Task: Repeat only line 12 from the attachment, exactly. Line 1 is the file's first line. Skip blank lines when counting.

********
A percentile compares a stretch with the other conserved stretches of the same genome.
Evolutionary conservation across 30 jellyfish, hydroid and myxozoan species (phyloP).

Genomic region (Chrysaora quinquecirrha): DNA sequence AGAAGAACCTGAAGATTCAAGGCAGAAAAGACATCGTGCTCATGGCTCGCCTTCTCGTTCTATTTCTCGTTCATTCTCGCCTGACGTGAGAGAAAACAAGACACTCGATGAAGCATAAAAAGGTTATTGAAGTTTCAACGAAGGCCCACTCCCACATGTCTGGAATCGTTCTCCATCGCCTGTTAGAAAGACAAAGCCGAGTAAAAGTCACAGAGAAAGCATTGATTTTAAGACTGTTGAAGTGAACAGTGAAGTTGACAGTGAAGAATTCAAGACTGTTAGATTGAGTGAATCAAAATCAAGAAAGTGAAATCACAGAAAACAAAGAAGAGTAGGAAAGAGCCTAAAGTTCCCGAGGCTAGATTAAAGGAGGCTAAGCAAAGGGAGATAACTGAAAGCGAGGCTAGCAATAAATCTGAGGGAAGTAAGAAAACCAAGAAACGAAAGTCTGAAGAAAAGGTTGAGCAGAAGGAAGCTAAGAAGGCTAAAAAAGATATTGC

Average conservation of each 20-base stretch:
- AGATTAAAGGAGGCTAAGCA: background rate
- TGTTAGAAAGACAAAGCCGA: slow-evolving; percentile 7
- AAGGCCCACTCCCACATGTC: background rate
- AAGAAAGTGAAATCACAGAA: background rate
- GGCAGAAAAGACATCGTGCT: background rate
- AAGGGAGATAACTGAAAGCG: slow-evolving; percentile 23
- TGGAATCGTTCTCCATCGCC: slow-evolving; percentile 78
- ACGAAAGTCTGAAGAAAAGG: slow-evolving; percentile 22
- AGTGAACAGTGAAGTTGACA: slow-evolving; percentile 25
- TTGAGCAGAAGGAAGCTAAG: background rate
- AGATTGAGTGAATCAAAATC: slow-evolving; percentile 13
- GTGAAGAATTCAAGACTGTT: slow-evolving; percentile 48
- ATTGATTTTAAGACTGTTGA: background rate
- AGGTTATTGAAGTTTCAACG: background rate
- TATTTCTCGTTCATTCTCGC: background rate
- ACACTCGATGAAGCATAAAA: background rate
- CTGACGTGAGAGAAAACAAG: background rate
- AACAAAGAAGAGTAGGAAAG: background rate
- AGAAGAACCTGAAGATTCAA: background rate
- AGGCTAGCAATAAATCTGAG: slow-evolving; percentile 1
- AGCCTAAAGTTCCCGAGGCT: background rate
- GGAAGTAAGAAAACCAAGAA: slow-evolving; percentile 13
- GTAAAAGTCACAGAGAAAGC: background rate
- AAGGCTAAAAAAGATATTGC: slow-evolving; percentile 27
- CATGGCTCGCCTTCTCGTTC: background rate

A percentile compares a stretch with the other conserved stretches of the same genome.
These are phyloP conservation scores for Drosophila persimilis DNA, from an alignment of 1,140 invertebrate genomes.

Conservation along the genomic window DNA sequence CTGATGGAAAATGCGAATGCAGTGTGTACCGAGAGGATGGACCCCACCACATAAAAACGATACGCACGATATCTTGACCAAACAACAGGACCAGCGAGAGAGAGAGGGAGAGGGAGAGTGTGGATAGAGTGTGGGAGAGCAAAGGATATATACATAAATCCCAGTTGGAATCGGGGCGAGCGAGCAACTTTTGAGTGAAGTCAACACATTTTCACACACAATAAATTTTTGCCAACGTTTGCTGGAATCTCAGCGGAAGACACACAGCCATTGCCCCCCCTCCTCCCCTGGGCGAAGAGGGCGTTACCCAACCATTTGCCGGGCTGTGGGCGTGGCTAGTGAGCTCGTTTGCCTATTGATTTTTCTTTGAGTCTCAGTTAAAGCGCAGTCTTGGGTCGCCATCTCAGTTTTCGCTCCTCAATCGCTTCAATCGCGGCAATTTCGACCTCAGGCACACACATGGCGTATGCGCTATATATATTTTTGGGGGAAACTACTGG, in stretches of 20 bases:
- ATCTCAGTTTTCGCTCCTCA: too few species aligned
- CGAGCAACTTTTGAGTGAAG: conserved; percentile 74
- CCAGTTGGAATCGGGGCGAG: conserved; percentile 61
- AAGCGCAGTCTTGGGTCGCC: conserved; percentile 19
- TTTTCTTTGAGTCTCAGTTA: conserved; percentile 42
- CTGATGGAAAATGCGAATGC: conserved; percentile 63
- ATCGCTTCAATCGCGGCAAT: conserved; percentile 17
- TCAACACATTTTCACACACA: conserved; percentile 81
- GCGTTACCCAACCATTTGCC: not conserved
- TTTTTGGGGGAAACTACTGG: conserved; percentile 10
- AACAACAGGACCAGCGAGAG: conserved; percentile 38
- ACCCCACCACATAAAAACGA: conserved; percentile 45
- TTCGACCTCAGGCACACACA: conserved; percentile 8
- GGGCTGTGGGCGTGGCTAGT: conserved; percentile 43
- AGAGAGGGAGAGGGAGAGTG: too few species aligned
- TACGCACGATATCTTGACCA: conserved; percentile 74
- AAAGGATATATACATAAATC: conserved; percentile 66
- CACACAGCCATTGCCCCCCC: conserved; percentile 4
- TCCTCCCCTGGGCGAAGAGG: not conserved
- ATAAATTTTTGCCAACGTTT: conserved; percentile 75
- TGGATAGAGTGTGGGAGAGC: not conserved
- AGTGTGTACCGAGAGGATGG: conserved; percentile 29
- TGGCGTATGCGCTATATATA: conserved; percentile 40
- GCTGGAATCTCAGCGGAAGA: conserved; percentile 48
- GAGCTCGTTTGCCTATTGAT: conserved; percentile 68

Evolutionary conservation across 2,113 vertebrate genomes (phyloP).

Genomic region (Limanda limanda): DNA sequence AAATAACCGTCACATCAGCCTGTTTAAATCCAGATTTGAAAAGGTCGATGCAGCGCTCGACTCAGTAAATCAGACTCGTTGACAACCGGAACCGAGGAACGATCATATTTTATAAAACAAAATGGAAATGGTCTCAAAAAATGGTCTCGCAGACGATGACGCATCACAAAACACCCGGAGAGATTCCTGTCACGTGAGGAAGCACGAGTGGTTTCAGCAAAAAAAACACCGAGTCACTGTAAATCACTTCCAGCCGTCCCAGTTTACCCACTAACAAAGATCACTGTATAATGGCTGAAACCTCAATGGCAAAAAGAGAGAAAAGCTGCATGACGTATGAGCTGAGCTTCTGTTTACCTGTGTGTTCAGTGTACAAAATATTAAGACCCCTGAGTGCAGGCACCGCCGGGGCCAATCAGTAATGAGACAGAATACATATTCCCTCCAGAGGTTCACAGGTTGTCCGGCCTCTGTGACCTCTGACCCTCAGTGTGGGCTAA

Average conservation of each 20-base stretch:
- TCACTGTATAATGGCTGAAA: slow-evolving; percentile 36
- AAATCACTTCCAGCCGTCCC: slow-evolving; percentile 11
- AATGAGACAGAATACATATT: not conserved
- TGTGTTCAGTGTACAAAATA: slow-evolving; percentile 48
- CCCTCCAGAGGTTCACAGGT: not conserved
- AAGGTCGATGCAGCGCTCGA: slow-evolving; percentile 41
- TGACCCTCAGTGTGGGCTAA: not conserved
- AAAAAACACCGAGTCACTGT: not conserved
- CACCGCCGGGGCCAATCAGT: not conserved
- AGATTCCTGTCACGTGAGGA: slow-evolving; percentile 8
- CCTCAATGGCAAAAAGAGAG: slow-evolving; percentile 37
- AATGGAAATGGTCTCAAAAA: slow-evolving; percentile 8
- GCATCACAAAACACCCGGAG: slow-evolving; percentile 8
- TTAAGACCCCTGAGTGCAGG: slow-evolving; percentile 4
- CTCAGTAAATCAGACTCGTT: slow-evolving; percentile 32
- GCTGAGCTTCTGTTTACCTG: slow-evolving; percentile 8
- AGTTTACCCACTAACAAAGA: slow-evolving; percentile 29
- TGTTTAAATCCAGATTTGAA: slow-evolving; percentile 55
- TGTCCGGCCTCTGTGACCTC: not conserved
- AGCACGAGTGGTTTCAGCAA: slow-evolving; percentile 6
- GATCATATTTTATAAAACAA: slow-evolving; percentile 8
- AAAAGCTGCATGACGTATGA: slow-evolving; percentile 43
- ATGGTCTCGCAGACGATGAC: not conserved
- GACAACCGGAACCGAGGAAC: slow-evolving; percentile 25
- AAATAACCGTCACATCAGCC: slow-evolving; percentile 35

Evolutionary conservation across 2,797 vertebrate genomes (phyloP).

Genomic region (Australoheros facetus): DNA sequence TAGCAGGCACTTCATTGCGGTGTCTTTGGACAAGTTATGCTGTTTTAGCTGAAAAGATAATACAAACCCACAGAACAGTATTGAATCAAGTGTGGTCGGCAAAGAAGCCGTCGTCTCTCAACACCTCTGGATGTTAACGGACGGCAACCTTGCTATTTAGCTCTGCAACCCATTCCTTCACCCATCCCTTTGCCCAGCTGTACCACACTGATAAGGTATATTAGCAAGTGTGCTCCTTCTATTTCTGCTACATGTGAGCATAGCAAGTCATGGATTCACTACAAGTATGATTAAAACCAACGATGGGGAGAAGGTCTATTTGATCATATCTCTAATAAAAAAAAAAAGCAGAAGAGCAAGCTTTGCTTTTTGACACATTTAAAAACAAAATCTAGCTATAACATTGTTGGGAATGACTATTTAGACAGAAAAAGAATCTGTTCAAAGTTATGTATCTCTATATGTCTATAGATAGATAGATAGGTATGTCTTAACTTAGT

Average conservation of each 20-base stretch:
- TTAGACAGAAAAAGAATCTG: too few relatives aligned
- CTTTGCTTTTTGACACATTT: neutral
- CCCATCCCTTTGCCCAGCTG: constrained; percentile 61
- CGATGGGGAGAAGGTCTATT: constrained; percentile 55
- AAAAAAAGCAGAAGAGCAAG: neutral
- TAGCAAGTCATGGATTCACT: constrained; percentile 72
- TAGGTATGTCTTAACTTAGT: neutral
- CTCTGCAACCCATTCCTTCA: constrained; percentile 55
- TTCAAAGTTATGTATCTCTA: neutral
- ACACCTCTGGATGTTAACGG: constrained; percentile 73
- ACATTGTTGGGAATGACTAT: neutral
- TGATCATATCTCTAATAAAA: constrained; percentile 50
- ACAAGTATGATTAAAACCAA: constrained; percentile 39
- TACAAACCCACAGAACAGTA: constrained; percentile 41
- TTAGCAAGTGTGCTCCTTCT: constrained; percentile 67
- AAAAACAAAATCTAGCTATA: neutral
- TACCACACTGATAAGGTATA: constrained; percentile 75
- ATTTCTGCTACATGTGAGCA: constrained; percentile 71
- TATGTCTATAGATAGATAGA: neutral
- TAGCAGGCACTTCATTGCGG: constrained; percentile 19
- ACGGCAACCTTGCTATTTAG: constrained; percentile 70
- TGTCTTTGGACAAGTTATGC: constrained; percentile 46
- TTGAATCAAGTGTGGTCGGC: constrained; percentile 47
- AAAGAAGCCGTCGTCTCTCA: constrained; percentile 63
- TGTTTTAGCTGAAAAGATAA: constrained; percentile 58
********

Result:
- ACGAAAGTCTGAAGAAAAGG: slow-evolving; percentile 22